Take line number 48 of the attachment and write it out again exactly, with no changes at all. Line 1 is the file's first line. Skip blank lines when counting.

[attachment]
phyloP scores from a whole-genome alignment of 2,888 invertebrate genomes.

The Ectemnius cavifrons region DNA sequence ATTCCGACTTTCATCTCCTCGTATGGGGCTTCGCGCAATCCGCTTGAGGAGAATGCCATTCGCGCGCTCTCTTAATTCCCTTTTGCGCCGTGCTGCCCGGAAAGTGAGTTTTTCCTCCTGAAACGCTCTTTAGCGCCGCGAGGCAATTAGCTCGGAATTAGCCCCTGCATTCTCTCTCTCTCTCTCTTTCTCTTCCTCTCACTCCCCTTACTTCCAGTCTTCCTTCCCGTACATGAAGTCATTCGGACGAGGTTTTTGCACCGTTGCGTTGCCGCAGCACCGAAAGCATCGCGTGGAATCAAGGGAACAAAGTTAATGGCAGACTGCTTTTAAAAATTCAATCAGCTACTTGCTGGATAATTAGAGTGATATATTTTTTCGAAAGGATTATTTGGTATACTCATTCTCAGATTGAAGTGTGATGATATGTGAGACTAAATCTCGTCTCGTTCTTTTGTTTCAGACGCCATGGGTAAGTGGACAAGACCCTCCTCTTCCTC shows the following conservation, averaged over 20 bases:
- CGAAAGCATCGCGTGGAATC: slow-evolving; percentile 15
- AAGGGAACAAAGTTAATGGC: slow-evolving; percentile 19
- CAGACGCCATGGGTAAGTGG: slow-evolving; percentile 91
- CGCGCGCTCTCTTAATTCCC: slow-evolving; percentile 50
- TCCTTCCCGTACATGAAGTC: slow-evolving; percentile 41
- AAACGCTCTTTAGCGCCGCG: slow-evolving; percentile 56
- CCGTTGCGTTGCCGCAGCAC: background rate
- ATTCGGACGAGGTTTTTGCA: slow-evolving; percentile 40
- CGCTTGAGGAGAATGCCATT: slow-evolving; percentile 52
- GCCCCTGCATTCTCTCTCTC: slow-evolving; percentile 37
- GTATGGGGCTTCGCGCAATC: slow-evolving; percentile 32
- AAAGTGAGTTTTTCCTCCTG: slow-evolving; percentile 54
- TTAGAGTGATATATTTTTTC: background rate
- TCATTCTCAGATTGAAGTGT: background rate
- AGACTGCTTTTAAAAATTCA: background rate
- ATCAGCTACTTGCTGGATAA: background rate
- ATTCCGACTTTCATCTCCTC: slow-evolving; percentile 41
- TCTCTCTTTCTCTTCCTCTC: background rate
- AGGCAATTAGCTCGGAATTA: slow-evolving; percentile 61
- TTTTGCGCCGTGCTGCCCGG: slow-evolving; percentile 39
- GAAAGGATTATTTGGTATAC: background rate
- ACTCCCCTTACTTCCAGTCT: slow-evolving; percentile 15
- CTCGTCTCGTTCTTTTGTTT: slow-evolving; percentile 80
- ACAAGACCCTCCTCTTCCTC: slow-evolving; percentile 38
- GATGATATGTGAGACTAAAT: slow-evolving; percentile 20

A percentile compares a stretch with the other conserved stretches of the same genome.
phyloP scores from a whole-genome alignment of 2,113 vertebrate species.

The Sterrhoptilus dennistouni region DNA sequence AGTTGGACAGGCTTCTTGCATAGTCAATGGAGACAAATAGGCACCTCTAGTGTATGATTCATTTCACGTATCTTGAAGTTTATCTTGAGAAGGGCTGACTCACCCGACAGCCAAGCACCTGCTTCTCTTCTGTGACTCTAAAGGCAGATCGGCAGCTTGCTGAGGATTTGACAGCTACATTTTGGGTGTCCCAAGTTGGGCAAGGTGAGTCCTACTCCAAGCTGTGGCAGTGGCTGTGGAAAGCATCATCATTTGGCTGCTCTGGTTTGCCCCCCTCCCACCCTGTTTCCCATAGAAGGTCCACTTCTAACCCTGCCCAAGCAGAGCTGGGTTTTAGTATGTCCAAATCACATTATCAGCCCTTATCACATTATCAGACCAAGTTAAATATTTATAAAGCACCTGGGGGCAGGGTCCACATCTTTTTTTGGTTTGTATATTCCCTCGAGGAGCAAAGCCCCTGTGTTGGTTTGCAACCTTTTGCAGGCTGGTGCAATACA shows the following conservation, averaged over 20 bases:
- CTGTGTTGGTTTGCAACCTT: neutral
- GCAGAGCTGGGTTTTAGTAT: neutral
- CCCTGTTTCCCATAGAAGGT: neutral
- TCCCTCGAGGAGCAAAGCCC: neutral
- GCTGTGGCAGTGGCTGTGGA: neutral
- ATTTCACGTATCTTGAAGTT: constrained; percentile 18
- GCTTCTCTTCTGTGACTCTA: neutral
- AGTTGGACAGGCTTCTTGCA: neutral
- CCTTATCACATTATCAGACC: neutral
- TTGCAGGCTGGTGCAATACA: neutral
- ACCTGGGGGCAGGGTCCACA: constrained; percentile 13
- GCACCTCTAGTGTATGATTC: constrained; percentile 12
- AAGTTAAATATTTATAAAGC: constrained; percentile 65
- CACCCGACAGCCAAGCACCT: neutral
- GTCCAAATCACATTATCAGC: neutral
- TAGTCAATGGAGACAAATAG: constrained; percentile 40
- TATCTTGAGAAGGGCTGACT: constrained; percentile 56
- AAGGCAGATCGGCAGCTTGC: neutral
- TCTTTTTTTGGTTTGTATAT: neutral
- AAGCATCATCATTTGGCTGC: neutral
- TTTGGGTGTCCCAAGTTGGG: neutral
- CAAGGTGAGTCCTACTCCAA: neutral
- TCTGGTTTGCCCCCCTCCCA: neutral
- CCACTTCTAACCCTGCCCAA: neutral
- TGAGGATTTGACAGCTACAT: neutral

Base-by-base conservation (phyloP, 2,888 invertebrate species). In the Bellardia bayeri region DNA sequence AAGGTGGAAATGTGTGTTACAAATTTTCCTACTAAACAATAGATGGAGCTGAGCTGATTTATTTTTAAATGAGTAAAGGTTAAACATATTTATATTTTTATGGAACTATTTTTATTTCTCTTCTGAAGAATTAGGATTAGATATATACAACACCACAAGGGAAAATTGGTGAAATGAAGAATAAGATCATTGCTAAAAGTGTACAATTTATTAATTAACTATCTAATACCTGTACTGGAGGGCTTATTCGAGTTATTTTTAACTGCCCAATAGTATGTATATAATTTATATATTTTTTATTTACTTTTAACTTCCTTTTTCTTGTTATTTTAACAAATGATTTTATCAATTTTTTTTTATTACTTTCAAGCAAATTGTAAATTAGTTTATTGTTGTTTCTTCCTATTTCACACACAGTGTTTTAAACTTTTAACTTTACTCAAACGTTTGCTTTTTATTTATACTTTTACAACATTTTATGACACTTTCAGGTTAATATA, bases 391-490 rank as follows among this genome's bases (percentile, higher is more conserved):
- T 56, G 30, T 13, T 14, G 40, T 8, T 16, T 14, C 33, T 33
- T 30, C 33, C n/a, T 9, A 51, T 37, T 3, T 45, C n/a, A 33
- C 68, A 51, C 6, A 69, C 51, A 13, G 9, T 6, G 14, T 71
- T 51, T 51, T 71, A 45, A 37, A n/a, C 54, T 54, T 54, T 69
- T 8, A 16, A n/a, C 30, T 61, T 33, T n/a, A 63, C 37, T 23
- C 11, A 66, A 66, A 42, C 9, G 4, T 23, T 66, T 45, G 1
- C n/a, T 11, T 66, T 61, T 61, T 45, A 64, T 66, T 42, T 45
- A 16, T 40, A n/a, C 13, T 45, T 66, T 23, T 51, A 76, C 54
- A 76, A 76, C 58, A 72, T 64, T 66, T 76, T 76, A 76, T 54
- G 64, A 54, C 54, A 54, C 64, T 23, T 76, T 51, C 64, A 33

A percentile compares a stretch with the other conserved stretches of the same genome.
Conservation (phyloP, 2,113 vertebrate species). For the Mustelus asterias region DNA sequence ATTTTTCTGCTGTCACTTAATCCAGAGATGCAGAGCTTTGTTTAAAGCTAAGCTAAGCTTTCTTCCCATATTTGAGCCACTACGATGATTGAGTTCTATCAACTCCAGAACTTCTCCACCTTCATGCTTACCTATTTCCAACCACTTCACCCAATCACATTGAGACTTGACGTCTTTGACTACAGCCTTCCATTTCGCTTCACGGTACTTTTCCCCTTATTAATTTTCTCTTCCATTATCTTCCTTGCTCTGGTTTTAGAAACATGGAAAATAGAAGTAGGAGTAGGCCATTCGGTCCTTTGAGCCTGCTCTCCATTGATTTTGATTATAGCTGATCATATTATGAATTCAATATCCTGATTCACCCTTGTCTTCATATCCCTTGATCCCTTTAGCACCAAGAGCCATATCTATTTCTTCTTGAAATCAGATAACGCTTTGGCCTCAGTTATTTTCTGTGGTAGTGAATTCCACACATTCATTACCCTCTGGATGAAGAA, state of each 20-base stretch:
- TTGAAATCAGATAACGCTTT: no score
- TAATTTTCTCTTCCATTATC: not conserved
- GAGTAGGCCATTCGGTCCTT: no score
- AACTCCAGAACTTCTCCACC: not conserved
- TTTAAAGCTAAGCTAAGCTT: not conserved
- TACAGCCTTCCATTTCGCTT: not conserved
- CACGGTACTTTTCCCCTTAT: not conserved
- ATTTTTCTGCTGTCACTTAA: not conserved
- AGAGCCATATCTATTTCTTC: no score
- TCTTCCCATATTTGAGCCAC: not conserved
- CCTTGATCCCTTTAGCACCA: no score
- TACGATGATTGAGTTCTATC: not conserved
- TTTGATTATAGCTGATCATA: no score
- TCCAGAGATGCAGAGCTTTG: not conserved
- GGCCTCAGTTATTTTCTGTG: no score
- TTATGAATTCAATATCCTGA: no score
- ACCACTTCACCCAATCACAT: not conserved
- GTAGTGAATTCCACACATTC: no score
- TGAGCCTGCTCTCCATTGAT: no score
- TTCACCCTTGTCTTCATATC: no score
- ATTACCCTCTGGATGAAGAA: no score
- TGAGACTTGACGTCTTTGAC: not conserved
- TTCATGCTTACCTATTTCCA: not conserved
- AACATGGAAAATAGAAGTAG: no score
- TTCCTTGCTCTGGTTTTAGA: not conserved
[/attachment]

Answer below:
- AAGGCAGATCGGCAGCTTGC: neutral